Interest Rates and Economy

Readers Question: Hello can you please tell me what the disadvantages of using interest rates would be for the economy?

Interest rates are used to try and achieve low inflation and stable, sustainable economic growth. However, interest rates are limited, they can’t always achieve all the governments’ macro economic objectives at once.

Interest Rates and Inflation

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For example, if an economy is overheating (with inflation increasing), a rise in interest rates can help to reduce growth of aggregate demand and reduce inflationary pressure. If implemented correctly, this can avoid a boom and bust economic cycle. For example, in the late 1980s, interest rates were increased in response to higher inflation.

In a recession, interest rates can be cut. This reduces cost of borrowing and helps firms and householders avoid being overwhelmed with debt repayments. Low interest rates can help the economy to recover and achieve positive growth.

When Are Interest Rates Damaging for an Economy?

Conflicting With different macroeconomic Objectives.

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High interest rates in 1991 and 1992 led to recession of 1991 and early 1992.
inflation

In 1990, the UK had high inflation and was a member of the ERM – a semi fixed exchange rate. The pound was falling to the lower limit of the exchange rate band. Therefore, between 1990 and 1992, the government increased interest rates to 12% (and for a few hours to 15%). This did help reduce inflation, and for a short period enabled UK to remain in ERM.

However, arguably, interest rates were far too high for the economic situation. The government persisted with high interest rates, even when the economy was in recession and unemployment rising. The government were pursuing a strong exchange rate, when this shouldn’t have been their primary macroeconomic objective. see: Recession of 1991-92

High interest rates created several problems

  • Demand in economy fell creating unemployment
  • Home-owners were faced with very high mortgage interest payments. This led to a record rise in home repossessions.
  • It caused a bust in the housing market, which caused house prices to fall for four years.

Problems of Relying on Interest Rates

  • Relying on interest rates to reduce inflation, disproportionately hits debtors and homeowners.
  • Cutting interest rates to boost growth, disproportionately hits savers (currently many savers have negative interest rates)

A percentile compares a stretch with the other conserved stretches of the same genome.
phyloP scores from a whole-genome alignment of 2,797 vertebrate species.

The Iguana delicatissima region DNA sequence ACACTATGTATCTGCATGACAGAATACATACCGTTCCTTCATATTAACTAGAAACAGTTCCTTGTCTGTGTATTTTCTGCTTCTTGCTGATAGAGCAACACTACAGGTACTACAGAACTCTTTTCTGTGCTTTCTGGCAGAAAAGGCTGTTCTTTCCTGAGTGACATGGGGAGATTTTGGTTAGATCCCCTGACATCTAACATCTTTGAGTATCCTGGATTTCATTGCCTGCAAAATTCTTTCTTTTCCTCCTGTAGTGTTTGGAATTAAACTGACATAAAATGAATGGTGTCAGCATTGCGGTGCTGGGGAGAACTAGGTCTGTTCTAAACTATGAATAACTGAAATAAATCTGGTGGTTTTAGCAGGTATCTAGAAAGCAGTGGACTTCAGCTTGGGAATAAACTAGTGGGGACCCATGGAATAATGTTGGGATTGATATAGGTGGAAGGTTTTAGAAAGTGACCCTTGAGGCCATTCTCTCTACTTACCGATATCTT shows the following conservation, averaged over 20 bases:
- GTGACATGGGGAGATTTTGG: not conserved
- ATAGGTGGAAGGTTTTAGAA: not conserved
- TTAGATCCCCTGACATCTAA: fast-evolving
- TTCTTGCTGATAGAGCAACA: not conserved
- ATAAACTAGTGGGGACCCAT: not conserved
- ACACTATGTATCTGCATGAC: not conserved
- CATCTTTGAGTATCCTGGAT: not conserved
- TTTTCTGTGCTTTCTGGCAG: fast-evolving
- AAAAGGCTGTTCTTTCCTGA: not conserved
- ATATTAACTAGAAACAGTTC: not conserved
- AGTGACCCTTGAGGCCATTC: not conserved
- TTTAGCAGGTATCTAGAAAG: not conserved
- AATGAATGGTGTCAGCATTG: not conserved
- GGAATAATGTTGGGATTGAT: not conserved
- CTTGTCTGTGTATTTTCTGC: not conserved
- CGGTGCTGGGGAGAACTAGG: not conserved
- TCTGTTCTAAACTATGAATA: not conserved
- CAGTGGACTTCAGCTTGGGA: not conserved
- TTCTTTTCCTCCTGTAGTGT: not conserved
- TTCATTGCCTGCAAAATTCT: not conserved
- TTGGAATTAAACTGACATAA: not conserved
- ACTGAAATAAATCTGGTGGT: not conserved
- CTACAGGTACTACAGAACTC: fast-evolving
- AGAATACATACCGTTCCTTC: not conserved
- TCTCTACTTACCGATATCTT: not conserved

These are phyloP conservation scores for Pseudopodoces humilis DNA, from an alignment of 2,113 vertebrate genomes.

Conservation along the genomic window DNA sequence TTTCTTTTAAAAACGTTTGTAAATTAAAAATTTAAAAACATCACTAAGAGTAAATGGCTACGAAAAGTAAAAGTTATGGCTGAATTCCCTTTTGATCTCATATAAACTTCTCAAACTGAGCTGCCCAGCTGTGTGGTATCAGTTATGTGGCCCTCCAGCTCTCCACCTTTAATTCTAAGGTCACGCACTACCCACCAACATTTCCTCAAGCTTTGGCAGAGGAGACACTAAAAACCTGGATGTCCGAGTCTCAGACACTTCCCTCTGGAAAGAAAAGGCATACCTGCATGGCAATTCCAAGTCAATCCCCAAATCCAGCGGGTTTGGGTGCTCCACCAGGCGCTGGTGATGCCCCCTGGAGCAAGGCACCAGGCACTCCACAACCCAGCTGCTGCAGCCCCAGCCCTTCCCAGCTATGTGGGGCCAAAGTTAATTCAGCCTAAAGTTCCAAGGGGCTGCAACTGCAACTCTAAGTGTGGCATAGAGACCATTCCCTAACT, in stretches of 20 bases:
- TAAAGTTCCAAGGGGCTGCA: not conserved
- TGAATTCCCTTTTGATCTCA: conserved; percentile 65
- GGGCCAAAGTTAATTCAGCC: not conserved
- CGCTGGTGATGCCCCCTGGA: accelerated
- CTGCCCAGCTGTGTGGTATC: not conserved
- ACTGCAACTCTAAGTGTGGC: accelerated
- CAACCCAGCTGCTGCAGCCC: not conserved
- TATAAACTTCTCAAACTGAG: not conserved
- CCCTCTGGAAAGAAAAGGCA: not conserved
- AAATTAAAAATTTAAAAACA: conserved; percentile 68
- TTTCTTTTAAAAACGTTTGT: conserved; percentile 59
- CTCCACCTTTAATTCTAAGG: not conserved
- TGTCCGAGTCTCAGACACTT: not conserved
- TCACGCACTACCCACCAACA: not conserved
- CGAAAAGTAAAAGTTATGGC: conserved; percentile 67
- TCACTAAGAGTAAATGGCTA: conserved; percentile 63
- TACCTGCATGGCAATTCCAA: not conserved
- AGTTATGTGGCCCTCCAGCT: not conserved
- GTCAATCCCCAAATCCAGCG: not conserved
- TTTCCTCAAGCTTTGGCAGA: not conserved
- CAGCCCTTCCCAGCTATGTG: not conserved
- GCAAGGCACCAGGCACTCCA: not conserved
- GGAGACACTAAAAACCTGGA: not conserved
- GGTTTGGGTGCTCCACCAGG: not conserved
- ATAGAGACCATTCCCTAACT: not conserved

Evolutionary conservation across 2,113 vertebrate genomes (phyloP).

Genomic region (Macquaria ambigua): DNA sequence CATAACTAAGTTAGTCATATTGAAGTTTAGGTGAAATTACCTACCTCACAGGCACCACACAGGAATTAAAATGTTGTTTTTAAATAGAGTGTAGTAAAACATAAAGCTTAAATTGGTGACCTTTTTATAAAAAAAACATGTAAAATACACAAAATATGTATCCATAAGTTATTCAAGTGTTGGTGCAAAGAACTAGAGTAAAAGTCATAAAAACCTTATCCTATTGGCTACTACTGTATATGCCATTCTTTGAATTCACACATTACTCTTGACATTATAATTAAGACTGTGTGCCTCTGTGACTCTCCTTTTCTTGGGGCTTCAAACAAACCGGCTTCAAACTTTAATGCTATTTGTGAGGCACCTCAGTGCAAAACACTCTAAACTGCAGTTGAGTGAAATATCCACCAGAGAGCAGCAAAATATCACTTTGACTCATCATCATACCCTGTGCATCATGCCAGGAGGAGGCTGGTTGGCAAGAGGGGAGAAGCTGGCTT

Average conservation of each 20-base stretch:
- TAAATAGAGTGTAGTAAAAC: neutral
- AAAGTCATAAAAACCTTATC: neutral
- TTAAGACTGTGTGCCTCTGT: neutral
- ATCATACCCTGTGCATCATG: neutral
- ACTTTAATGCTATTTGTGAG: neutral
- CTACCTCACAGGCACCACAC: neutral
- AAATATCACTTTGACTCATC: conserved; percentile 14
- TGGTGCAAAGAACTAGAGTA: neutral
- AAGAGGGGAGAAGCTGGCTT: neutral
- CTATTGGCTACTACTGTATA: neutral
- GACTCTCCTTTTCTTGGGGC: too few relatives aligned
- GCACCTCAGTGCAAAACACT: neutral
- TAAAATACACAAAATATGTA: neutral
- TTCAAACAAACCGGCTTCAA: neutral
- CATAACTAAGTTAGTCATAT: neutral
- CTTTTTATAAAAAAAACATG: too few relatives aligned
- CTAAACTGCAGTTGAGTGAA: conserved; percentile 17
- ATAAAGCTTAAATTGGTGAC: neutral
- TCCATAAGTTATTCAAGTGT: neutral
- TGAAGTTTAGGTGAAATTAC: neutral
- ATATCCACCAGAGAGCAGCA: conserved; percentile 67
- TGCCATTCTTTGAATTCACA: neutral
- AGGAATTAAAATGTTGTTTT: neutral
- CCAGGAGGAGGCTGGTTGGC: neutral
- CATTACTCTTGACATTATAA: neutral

• The impact of interest rates can be limited. For example, we are currently in a liquidity trap, which means zero interest rates are being ineffective in boosting growth.

This doesn’t mean interest rates are always bad. With hindsight, the government should have raised interest rates earlier to prevent inflation and reduce the size of the boom. When the economy went into recession, they should have been quicker to reduce them.

Liquidity Trap

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In a liquidity trap, lower interest rates can fail to promote economic growth. In March 2009, the UK, cut interest rates to 0.5%, but this failed to prevent the deepest recession since the 1930s. Therefore, lower interest rates may be insufficient to boost demand. In this case it may be necessary to pursue unconventional monetary policies such as quantitative easing.

Recent Interest rates in UK

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Related

8 thoughts on “Interest Rates and Economy

  1. Rich,
    The real question, the question never asked by serious economists, is: Should there be an interest rate floor below which central banks cannot go?

    That is, if credit risk is estimated at 5% based on a long history, should central banks be able to arbitrarily push rates lower to support an economy stimulus? My position is no, because then it is ignoring all credit (and, by definition, business risk). And that is not the proper function of government. By their own discounting of pushing interest rates to near zero to stimulate their economies, they are ignoring the basic business practices that place a premium on business and credit risk. In other words, the central banks caused the 2008 financial collapse.

    If an interest rate floor existed – say 5% – that would be as low as the central bank could go, and no further. Anything below that level supports speculative behavior. If the economy is sluggish at those levels, it is telling you something. Mainly that all reasonable business activities are active and all needs filled.

  2. Interest rates will always remain as useful tools for use to both stimulate the economy or to reduce overheating.

  3. If you are in a single currency then using interests to serve the interests of everybody is virtually impossible.

  4. The UK issue in 1990 is exactly why currency rates need to float(hint hint China) and shouldn’t be pegged to anything. Economists have been warning us about deflation out of this most recent recession but it hasn’t shown any signs of appearing.

  5. In the commercial world, so many people are paid by 50 percent coins: cash and experience. Take the experience first; the amount of money arrive later.
    Employees get the best dates. You don’t need to get them and they are always tax-deductible.

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